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Invited Critique
June 2012

Facilities for Surgery Exist in Ghana, but Skills Are Lacking: Comment on “Assessing the Surgical and Obstetrics-Gynecology Workload of Medical Officers”

Author Affiliations

Author Affiliation: Dr McCord is retired from the Department of Surgery, Columbia University College of Physicians and Surgeons, New York, New York. He now resides in Oxford, England.

Arch Surg. 2012;147(6):548-549. doi:10.1001/archsurg.2012.455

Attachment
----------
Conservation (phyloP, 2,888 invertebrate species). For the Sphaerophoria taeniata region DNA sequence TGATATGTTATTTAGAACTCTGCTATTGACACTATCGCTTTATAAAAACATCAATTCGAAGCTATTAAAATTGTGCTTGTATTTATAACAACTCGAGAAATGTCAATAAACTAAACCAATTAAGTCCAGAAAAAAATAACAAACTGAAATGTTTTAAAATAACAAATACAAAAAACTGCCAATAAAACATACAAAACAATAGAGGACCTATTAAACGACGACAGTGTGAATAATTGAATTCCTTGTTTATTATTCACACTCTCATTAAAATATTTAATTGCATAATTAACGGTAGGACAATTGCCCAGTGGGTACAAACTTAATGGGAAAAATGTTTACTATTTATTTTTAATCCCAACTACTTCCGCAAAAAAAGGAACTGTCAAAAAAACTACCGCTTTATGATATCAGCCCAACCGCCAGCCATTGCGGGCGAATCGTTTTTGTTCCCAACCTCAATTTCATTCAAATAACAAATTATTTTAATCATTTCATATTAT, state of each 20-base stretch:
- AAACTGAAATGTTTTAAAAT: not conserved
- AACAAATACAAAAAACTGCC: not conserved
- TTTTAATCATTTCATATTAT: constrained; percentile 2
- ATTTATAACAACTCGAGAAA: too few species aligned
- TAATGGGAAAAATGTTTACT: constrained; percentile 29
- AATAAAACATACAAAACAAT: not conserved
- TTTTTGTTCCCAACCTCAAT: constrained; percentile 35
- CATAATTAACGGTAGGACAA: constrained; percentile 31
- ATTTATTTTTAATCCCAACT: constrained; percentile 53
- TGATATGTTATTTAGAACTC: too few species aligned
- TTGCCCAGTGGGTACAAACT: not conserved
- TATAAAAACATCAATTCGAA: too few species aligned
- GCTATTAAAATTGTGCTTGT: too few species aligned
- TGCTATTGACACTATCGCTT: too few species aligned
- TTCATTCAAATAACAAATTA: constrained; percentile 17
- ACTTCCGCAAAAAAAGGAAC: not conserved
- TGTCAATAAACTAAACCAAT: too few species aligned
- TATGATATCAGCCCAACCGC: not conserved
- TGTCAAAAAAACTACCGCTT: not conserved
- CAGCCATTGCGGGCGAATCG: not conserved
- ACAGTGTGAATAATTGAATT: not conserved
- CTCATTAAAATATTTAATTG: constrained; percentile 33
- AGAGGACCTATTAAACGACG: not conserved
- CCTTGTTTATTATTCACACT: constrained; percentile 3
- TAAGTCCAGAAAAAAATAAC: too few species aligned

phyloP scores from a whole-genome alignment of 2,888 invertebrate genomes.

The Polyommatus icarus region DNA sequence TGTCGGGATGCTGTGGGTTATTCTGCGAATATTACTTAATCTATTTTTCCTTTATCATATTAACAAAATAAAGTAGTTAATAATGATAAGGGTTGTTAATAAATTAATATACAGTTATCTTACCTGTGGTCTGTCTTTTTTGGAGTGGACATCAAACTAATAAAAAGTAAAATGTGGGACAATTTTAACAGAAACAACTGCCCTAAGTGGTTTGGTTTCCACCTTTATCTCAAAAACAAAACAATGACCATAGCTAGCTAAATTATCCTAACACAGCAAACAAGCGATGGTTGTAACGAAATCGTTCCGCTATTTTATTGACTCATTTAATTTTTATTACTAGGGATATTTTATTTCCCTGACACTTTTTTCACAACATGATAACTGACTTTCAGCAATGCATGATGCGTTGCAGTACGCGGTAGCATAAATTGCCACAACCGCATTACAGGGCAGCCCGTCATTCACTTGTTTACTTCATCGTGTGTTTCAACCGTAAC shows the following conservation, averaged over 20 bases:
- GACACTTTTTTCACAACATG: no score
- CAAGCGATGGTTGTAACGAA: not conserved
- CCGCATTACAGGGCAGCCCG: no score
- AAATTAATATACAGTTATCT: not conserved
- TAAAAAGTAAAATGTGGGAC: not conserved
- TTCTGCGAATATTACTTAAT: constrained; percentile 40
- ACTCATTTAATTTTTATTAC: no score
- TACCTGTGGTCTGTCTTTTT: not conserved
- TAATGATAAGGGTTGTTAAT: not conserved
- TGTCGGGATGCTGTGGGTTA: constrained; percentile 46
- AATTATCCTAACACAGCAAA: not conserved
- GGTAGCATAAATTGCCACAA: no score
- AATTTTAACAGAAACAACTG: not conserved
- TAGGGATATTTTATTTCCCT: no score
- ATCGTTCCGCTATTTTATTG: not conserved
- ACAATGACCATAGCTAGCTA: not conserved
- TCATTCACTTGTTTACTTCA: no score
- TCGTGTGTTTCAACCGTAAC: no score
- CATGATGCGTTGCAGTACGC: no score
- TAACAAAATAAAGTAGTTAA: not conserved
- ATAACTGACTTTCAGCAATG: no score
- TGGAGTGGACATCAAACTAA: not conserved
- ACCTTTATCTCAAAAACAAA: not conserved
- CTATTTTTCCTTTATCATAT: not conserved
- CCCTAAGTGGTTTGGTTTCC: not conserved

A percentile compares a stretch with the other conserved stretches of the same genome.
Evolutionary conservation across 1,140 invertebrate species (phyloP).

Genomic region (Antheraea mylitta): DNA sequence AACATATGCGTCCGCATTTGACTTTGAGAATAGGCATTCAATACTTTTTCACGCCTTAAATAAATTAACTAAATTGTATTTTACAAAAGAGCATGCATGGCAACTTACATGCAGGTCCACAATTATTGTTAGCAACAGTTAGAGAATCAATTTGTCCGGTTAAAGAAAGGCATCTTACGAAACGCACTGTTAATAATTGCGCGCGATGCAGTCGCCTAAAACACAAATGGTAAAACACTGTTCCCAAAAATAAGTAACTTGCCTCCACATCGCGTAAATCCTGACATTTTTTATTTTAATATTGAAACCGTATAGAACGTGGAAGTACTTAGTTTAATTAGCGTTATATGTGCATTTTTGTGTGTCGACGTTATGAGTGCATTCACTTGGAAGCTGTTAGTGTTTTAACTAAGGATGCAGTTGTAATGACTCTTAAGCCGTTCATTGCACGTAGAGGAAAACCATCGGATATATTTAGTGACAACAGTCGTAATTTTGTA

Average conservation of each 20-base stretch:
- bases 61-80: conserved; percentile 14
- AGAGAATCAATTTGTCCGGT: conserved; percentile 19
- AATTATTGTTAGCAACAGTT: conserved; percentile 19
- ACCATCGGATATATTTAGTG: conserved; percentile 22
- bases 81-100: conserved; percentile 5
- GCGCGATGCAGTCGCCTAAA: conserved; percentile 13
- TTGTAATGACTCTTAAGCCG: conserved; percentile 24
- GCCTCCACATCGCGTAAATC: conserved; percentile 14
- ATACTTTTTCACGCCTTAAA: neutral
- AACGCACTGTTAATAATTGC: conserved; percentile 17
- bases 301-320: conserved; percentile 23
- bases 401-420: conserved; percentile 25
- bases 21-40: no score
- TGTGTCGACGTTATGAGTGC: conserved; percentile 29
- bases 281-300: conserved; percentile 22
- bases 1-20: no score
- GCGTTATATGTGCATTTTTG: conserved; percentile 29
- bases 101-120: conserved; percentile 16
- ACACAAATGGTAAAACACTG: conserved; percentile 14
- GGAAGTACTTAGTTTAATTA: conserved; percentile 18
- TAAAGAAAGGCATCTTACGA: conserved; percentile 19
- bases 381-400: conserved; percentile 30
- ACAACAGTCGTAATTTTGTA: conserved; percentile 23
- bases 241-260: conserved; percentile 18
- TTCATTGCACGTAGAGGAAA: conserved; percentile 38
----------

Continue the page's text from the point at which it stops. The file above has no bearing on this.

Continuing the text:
We know that a sizable part of the world's “disease burden” is owing to surgical conditions. Several assessments have estimated the years of life lost to death or disability from surgically treatable disease at around 10% of the total years lost to the world's population.1 We believe that this burden is at least as great (and likely greater) in very poor countries, such as those in sub-Saharan Africa, and we know that less than 4% of the world's surgical treatment is provided in low-income regions. Most of that surgery in poor countries is performed in the bigger cities, where only 10% to 20% of the population lives.

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